Resilient Realities report released

New youth-led study finds young people are filling gaps left by governments in COVID-19 response.

A new youth-led study has found that young people leading civil society organisations around the world are stepping in to help communities cope with the COVID-19 pandemic, filling gaps left by government responses.  

Resilient Realities, led by 12 youth activists in partnership with Restless Development, Recrear and the Development Alternative, takes a closer look at how young people between the age of 18 to 30 are organising and responding to the global COVID-19 pandemic, and provides five actions that governments and donors can take to support youth action.

Each activists’ research represents one of six geographical regions: Latin America, North America, Africa, Europe, Asia and Oceania, and draw on examples of how young people have taken action to lead the response and recovery in their communities despite the many risks and challenges they face. 

Through peer conversations with fellow youth leaders in their respective regions conducted between April and July, the study focused on young people’s experience during the pandemic and how they were responding.

Daniel Calarco, Brazil, one of the 12 researchers, said:

“Young people have an important role not only by developing actions to mitigate the COVID-19, but also to create a more sustainable future focused on promoting human rights, equality, and economic inclusion. Now it is time to make sure that youth are not stopped, but supported in, leading the change.”

Freya Seath, Restless Development’s Advocacy Manager, said:

“It is clear from this research that governments’ response efforts have fallen short of young people’s expectations. Young people and youth civil society organisations around the world are stepping up to support their communities and to help lead the response and recovery to this devastating pandemic.” 

Key findings:

  1. The COVID-19 crisis put the spotlight on all the inequalities deeply rooted in our societies. Youth civil society organisations are filling the gaps left by “slow or oppressive” government responses during the pandemic.
  1. Youth-led CSOs have been quick to respond in their communities and are building resilience from the ground up, through initiatives that are keeping their communities safe from the pandemic.
  1. COVID-19 has presented youth civil society with an opportunity to advocate for a more inclusive society after identifying serious inequalities that have been exposed by the pandemic.
  1. Youth-led groups, movements and organisations have been forced to look inwards and develop new ways of working to cope with the new normal in the post-pandemic era; for instance remote working through digital technologies to comply with social distancing measures.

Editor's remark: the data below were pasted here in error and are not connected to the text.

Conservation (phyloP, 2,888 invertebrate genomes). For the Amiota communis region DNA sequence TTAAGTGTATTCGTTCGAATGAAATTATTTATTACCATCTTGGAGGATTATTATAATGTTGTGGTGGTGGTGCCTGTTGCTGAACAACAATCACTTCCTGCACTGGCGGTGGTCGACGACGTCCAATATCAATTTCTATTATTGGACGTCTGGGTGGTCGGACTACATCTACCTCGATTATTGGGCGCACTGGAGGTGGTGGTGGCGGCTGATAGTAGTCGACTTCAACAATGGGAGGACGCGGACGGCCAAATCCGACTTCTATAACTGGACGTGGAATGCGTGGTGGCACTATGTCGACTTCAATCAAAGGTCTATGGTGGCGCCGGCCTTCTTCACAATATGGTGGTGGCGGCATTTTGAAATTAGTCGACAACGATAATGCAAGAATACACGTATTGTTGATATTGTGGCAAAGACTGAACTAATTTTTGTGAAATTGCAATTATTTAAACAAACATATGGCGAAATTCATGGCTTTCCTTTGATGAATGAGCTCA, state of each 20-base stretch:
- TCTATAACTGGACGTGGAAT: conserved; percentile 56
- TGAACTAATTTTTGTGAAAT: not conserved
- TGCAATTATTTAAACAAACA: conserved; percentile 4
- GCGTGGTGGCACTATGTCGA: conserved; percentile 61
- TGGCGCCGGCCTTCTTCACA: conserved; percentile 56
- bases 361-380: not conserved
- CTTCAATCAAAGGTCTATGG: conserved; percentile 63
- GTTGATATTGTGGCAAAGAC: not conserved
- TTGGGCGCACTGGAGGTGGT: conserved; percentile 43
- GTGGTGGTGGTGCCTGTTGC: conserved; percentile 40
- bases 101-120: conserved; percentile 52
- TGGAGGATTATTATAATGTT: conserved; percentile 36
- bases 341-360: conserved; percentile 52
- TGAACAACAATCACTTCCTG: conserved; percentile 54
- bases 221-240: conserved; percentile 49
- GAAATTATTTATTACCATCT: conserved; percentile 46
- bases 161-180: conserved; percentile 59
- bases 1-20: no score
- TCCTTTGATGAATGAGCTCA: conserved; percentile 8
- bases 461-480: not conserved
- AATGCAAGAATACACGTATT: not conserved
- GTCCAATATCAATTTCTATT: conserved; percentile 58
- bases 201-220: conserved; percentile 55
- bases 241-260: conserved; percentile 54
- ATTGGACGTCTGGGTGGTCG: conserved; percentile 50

1. The study shows that around the world, youth-led initiatives have done a lot to support community response to COVID-19, helping spread life-saving awareness about the virus, delivering basic needs to vulnerable members of communities and others.

Recommendations for governments and donors:

  1. Investing in and learning from youth civil society can scale up the resilience of communities to crises.
  1. Young people have been at the frontline of the COVID-19 response: it’s time to make room for them at the policy-making table.
  1. Engage with new approaches to leadership, modelled by young people, as a pathway to rebuilding and renewing our societies.
  1. Work with us, young people, to build partnerships across regions, movements and issues.
  2. Ensure that recovery from the pandemic works for all “segments of society”: taking a radical approach to leaving no-one behind.

What young people said:

  • “In this pandemic we have been setting-up reading spots and libraries for families so that young people can be engaged at home,” Kofi Larbi, Ghanaian Project Coordinator at Brekete Reads Foundation, a foundation that promotes reading for children.
  • Isiiko, a youth civil society activist in Uganda says, “I am delivering vital meals to orphans in our communities as they continue to negotiate an incredible lack of options and lack of assistance during the COVID-19 government-imposed lockdown. Quite simply put, – they’re unable to fend for themselves. Our teams in both the city and the village are doing an incredible job to deliver food.”

  • In Zimbabwe, Eric Morgen Moyo one of the  young researchers who developed this report says, misinformation on COVID-19 is high and widespread across Africa: youth civil society has been on the forefront of raising awareness and sensitising grassroots communities on accessing right information and proper channels. “One good example of this has been in a local community in Plumtree, Zimbabwe, where COVID-19 mobile roadshows were conducted at a crowded community gathering to sensitise people about social distancing masks,” he said.

  • In the USA/Canada, Kassandra through The Desta Black Youth Network said, “We started this delivery service because we feel like there is value in being able to offer families food to the safety of their homes. There is a trust that is being built there between various communities that are still marginalized but that don’t identify as Black. That is beautiful to see.”

  • “I’m deriving resilience from online interactions and the effort and care that goes into adapting in-person experiences to online ones can be very powerful  when done well.” Lauryn Mwale, one of the young researchers from this report and an AIESEC member said. “I have attended sessions on employability skills like CV writing, sessions for preparing for case studies and succeeding at an online interview and took part in moments of reflection to touch base with our mental and emotional state, appreciate the historical moment we’re living through and take a much needed pause.”